Living in dense urban environments affect both our mental and physical well-being. According to the World Health Organization, mental health issues caused by city living will be a major burden in urbanized countries by 2030. Yet seemingly controversially, a research conducted by Oxford University and the University of Hong Kong indicates that residents living in higher-density areas are more active, socially engaged and less obese than those living in the suburbs.
All built environments are designed by humans in one way or another, and they include only reminders of wild nature, the original habitat of the human species. Living in the wilderness also comes with health-related consequences, but in human-designed environments, it is up to us humans how we shape the habitats and how suitable the environments are for us physically, psychologically and emotionally.
Often, the people shaping the environments are not designers, and they don’t have to be. However, designers, architects and urban planners often have a say to our everyday surroundings: location, orientation, proportions, materials, flows of movement, colours, daylight and shadows, how much freedom and safety the environment provides and to many other aspects of the environment. All these elements have a response in our bodies and brains — how we feel and behave in our surroundings, and how our environments support or deteriorate our well-being. They contribute in making us healthy or ill.
Contextual approach to health
As designers normally don’t have medical education, they rarely play a role in acute cases of illness. Through being actively involved in designing human living contexts and built environments from products and services to homes and urban planning, their work still affects well-being and health of both individuals and communities.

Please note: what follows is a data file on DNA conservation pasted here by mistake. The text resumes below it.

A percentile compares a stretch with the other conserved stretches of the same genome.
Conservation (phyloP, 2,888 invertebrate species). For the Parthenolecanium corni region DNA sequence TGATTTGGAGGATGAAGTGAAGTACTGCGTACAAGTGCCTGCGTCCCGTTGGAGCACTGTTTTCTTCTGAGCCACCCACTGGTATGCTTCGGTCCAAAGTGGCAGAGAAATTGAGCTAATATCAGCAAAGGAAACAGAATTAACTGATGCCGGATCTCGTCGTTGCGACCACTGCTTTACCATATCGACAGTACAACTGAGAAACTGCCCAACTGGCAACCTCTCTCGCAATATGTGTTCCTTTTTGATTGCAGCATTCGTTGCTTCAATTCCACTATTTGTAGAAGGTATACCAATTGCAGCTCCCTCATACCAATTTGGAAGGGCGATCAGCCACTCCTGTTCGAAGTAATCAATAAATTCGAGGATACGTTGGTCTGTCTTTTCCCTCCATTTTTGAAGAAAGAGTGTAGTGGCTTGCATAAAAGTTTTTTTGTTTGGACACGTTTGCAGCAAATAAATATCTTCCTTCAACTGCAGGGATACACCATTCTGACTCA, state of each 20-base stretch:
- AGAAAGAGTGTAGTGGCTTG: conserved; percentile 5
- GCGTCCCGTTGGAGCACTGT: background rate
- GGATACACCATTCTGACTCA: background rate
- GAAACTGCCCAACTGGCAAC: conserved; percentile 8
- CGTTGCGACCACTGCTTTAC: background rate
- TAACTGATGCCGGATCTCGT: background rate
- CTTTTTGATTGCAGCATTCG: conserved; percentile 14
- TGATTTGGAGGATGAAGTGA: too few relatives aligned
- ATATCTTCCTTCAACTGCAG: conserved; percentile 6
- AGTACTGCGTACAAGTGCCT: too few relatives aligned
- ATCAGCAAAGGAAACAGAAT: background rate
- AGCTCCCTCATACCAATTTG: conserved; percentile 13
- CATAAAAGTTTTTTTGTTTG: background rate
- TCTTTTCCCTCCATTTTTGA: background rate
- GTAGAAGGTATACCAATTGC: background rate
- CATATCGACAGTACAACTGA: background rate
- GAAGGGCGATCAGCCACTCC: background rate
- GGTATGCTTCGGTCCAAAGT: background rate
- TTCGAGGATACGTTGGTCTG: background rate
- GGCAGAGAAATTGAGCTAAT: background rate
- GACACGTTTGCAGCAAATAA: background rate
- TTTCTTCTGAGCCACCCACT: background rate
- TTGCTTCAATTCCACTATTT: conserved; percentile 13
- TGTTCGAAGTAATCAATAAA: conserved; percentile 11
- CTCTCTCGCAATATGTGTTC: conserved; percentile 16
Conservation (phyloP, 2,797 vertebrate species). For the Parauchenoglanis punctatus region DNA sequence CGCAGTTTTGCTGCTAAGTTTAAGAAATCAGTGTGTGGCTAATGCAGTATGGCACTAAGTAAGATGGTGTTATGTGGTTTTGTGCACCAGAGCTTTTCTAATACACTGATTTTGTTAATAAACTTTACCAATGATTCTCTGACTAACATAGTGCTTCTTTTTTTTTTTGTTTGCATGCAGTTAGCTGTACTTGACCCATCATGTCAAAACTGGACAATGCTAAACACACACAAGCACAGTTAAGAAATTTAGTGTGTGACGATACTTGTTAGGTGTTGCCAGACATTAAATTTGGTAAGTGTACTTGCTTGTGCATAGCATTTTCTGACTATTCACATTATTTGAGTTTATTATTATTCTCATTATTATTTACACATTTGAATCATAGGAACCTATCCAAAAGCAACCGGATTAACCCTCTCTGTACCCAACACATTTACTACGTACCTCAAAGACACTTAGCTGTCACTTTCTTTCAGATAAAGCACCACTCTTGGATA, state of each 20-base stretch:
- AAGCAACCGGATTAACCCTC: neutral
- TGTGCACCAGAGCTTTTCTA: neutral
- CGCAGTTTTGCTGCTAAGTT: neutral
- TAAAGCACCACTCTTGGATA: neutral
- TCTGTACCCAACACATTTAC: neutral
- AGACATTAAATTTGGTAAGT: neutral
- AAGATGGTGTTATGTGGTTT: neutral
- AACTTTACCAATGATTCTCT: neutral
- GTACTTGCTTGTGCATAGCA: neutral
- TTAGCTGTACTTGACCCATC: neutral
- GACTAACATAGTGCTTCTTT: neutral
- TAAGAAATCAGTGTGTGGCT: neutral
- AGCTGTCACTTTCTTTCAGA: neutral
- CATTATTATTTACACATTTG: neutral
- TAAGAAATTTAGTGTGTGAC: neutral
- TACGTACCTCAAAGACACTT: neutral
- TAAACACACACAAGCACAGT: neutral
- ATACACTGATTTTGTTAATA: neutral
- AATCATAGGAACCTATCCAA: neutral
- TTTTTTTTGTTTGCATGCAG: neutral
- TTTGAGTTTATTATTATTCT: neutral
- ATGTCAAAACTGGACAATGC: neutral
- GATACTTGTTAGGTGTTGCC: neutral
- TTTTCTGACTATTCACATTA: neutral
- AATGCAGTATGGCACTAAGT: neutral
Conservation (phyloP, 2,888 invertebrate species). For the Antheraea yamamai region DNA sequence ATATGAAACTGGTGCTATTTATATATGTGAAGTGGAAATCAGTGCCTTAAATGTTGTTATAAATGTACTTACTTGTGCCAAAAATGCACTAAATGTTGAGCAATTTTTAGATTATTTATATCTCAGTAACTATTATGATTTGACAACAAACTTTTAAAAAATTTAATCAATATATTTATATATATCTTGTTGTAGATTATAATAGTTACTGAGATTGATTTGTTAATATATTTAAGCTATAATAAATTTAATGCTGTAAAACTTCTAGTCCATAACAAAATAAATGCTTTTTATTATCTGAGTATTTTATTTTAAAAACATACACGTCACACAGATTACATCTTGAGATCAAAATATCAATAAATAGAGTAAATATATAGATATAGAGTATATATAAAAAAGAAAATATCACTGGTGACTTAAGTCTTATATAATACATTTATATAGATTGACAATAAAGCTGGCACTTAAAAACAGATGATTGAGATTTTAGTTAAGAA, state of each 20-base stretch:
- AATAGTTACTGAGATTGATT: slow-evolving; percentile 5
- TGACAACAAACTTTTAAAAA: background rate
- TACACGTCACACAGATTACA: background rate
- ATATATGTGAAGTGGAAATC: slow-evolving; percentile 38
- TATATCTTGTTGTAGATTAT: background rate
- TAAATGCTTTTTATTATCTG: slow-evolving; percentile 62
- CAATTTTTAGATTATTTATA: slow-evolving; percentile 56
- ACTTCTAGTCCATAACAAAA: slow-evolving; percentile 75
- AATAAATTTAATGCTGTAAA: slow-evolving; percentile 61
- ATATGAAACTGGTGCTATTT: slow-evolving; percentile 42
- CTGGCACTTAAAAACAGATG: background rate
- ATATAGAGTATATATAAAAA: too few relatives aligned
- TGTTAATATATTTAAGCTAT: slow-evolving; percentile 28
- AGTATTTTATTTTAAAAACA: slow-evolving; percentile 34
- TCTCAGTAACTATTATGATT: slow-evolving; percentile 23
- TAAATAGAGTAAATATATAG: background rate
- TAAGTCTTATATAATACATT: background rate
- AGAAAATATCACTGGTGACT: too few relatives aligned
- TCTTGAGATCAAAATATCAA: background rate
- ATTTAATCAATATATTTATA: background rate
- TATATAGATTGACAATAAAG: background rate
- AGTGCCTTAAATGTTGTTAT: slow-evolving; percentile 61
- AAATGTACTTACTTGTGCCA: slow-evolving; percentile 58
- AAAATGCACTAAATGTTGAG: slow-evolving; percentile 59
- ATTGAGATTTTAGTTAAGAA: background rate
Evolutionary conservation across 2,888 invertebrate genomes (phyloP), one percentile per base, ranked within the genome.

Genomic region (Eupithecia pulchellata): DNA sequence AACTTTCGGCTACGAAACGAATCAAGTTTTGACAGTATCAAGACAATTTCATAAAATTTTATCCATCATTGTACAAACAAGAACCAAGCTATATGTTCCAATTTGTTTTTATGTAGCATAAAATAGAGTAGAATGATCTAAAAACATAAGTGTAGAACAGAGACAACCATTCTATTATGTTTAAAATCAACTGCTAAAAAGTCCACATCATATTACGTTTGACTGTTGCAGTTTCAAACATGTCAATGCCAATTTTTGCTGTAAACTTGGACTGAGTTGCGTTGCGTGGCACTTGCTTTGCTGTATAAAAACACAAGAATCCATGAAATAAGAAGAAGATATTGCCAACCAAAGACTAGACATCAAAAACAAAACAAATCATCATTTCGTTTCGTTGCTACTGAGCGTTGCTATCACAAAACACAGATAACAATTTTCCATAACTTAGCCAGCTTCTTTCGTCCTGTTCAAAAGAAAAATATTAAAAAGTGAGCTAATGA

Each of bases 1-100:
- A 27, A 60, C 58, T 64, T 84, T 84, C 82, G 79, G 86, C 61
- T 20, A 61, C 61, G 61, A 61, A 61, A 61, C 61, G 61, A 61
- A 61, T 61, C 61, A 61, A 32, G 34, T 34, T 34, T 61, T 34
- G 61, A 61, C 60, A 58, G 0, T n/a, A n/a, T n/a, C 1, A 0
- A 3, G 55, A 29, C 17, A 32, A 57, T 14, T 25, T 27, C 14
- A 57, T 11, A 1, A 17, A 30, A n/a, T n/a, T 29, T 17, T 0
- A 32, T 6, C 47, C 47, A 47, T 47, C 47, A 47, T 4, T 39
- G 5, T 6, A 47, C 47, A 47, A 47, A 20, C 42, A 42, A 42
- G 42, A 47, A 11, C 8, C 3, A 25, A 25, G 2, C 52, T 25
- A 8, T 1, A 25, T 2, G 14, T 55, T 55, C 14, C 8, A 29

A designer’s role to human health is not direct as is a doctor’s, but contextual. Instead of describing medicine, a designer has capacity to create human contexts that support health and well-being. These contexts — circumstances and settings — can be physical, social, emotional, sensorial, experiential, or virtual.
Observing health through circumstances and settings of human living can be approached as contextual health, which can further be broken down into spatial and environmental, social, cultural and economic health — all of which affect our physical and mental well-being.
According to the World Health Organization WHO, health is “a state of complete physical, mental and social well-being and not merely the absence of disease or infirmity.” The definition further states that “the enjoyment of the highest attainable standard of health is one of the fundamental rights of every human being without distinction of race, religion, political belief, economic or social condition.”
When we are physically and mentally healthy, we don’t pay attention to our state of health but we are able to focus on developing and nourishing our physical, psychological, emotional and social well-being. Similarly, spaces that support well-being don’t necessarily draw attention to the spaces per se, but the spaces function as a frame for living and enable human thrive.